Project Bloks from Google is the tangible way for kids to learn to code


Although Google is often the subject of critics’ raised eyebrows regarding some of the decisions that they make, they frequently manage to strike a cord with the public with other efforts. A new education tool they are launching is likely to be one of those initiatives that garners praise for the company while also pushing forward an agenda of improving the world around them. Today Google announced a new collaboration with Paulo Blikstein of Stanford University and IDEO to launch Project Bloks, an open hardware platform to build a physical coding experience especially well-suited to teaching kids how to code.

In pursuing the creation of Project Bloks, Google relied on a large body of research regarding the effectiveness of experiential, hands-on learning techniques to make tangible programming accessible to children. Google indicates the challenge to making this possible in the past has been the resources and time required to develop hardware and software. For this new partnership, Google opted to create an open platform so that designers, developers and researchers can innovate and experiment on computational thinking tools for kids.

The Project Bloks system that has been created is composed of three primary parts. There is a “Brain Board” built on a Raspberry Pi Zero that is the main processing unit. The Brain Board provides power to the constructed systems and has an API capable of sending and receiving data from the other parts. The Brain Board is also capable of sending instructions to other devices using Wi-Fi or Bluetooth so that kids can see the results of their programming efforts.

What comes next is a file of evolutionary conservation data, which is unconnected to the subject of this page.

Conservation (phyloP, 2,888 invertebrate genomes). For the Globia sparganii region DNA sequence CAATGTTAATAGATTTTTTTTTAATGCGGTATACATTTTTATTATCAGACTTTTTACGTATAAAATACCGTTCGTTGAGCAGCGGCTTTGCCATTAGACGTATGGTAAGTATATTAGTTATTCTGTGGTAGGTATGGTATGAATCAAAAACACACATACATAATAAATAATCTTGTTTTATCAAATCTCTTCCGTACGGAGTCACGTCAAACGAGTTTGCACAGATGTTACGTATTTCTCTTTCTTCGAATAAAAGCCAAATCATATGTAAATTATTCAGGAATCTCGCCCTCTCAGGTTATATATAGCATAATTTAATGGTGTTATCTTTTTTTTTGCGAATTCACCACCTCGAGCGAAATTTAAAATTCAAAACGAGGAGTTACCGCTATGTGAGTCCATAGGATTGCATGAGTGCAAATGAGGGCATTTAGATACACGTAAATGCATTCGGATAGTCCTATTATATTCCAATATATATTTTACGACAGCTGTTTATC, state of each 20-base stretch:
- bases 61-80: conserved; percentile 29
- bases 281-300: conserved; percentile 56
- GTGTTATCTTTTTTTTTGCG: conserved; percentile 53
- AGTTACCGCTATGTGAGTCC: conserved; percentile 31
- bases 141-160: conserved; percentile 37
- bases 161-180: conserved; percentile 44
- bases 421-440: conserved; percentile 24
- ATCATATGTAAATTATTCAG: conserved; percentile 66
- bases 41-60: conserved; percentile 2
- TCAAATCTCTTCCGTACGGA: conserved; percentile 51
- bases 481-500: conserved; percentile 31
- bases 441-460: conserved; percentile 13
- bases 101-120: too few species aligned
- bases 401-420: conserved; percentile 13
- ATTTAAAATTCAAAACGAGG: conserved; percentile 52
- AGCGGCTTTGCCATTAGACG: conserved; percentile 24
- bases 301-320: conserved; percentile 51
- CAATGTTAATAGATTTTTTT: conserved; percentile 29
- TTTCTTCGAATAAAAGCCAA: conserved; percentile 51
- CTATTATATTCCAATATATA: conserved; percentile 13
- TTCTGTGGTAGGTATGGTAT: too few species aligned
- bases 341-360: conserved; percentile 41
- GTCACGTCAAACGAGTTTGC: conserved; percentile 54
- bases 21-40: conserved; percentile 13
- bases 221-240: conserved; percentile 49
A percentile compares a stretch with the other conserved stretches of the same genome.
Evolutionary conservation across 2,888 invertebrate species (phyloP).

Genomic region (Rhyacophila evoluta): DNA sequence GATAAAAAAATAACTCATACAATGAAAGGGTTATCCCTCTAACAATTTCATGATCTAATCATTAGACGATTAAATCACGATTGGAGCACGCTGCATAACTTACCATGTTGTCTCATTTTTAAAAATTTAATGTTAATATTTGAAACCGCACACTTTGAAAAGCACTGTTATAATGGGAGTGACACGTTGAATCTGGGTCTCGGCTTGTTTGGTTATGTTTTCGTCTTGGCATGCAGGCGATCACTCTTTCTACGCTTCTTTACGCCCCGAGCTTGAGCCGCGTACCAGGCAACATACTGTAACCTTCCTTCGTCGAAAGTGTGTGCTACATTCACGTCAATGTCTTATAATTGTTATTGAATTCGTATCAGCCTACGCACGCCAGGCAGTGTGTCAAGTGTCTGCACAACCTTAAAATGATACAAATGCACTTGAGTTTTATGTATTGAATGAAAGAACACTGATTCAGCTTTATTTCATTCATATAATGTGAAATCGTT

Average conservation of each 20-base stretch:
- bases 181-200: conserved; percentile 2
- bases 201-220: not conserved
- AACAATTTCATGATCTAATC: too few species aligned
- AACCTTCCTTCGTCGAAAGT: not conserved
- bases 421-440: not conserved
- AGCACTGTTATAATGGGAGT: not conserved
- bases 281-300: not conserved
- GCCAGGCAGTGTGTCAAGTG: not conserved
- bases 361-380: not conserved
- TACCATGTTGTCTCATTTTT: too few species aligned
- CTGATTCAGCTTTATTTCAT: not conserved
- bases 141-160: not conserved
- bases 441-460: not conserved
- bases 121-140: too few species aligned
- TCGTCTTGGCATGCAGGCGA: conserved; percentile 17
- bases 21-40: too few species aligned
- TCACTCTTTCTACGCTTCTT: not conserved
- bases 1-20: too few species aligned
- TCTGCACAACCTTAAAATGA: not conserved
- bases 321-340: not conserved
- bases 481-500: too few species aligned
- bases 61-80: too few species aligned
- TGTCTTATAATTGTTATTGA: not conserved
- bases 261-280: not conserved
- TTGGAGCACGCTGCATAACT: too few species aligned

There are also “Base Board” pieces that are fitted with haptic motors and LEDs to provide real-time feedback. The Base Boards also have a capacitive sensor that is used as a conduit for commands from the third component, the “Puck.” The Pucks can be programmed with different instructions like “turn on or off”, “move left” or “jump.” Developers and designers will be able to build the Pucks with different shapes and forms to help guide kids in understanding their functions. Google also points out that all that is needed to create a Puck is a piece of paper and conductive ink at a minimum.

Bringing all of these components together, Google and IDEO created a reference device called the Coding Kit. Kids can use the Coding Kit to create instruction sets to control other devices like a drawing robot.

Google is currently soliciting educators, developers, parents and researchers to take part in research studies and to help move the project forward. You can check out a video from Google showing Project Bloks in action below and do not be surprised to see more updates about this in the future.

source: Google Research Blog

About the Author: Jeff Causey

Raised in North Carolina, Jeff Causey is a licensed CPA in North Carolina. Jeff's past Android devices include an HTC EVO, a Samsung Note II, an LG G3, and a Motorola Moto X Pure Edition along with a Samsung Galaxy Tablet 10.1. He currently uses a Samsung Galaxy S8 and (very rarely) a Nexus 7 (2013). He is also using a Verizon-branded Motorola Moto Z Play Droid supplied by his job. Jeff used to have a pair of Google Glass and a Moto 360 Sport in his stable of gadgets. Unfortunately, his kids have all drunk the Apple Kool-Aid and have i-devices. Life at home often includes demonstrations of the superiority of his Android based devices. In his free time, Jeff is active an active runner usually training for his next marathon, owns a MINI Cooper, and plays Dungeons & Dragons. Jeff has three mostly grown kids and a golden retriever.

  • sjmoore00

    Nice, I had to read a manual for a Commodore.